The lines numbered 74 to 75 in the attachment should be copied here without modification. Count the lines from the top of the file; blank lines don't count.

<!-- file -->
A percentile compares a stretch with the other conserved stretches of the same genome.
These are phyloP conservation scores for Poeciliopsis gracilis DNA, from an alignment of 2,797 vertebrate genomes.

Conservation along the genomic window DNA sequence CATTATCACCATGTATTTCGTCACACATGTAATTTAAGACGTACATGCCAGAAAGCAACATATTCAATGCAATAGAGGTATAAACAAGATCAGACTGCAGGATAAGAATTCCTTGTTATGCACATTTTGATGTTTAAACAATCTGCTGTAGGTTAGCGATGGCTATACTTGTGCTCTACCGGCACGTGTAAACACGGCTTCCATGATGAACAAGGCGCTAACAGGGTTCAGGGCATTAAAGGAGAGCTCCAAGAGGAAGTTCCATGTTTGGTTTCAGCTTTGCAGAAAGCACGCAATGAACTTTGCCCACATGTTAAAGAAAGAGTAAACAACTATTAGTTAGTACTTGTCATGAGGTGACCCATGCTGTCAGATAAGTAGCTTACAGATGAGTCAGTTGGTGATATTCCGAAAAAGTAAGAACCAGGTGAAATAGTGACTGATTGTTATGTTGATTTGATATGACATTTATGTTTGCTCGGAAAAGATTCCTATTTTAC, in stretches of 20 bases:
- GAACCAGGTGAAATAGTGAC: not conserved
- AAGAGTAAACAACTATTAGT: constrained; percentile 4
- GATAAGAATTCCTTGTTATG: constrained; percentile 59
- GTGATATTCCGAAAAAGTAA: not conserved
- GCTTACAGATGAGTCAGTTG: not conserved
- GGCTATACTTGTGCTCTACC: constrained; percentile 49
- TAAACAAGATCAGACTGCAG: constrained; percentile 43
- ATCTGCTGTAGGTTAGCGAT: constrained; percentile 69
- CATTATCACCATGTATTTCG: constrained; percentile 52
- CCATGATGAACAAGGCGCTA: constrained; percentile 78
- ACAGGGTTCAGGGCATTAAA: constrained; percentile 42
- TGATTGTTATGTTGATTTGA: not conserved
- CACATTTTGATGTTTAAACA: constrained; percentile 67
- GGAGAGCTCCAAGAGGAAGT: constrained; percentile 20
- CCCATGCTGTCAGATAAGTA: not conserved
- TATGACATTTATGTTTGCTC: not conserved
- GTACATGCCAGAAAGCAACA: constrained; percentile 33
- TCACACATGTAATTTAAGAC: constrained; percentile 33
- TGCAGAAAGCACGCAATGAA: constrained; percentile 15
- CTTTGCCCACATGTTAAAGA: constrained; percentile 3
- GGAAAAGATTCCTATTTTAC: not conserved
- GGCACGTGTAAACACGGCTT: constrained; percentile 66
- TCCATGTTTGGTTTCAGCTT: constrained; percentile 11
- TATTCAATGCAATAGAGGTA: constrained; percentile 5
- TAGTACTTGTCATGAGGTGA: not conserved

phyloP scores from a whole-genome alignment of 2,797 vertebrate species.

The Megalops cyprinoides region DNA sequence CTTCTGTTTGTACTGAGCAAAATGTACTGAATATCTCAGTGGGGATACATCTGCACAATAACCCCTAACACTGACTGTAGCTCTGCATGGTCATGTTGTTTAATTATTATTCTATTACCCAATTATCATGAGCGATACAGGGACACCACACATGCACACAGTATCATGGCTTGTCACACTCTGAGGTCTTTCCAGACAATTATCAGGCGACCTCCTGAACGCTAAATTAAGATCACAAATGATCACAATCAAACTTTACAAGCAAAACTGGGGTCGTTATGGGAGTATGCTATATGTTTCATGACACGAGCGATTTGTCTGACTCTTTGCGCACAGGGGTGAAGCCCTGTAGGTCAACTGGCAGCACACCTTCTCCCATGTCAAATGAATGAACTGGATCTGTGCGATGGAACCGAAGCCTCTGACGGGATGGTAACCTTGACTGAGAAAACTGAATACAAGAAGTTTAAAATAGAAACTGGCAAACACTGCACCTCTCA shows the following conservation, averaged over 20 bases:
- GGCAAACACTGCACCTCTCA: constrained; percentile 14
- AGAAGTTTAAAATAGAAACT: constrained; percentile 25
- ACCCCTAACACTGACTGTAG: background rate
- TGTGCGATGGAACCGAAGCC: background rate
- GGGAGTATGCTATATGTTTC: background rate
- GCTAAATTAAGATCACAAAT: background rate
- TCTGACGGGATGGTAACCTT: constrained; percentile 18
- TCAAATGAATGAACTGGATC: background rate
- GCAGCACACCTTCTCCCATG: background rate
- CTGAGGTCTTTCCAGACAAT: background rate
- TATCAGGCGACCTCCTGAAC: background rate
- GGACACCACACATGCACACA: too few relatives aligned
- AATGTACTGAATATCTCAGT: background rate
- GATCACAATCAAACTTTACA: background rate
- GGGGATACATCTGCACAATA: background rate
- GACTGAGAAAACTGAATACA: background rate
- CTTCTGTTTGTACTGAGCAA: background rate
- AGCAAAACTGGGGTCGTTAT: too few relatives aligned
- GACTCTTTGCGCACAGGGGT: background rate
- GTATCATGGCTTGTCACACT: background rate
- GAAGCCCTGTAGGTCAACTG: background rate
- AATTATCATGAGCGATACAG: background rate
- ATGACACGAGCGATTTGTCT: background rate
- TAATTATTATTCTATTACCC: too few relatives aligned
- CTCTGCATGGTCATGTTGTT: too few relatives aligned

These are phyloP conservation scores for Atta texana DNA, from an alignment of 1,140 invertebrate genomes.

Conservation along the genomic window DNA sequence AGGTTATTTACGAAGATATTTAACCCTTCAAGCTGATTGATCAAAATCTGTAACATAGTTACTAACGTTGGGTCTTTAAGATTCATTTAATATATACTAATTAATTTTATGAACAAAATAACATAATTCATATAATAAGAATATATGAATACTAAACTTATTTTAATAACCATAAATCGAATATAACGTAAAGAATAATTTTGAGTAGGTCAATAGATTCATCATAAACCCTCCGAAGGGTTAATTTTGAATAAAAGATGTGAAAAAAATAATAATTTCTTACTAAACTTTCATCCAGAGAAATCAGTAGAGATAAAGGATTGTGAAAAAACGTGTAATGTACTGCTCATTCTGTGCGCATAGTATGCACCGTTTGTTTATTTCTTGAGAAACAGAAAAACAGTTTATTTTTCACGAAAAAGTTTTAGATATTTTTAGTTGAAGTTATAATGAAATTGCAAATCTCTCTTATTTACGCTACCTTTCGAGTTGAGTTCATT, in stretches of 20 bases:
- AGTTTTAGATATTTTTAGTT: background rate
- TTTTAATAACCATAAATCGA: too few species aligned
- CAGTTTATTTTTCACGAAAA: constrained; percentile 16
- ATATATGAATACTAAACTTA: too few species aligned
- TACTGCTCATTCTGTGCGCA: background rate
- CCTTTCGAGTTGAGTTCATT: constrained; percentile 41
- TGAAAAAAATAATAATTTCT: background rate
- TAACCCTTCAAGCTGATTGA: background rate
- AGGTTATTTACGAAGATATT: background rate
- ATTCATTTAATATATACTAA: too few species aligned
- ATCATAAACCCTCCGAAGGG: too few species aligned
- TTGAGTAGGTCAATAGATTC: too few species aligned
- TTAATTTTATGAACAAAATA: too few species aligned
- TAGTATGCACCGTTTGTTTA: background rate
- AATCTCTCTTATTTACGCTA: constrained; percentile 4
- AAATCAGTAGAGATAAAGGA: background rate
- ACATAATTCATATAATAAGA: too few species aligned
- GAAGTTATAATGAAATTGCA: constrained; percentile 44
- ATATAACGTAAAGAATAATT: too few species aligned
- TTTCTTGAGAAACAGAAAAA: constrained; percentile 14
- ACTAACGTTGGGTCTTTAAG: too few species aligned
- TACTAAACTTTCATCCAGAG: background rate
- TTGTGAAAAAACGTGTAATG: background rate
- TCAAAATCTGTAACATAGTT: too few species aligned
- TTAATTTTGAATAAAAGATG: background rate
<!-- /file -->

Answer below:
- ACATAATTCATATAATAAGA: too few species aligned
- GAAGTTATAATGAAATTGCA: constrained; percentile 44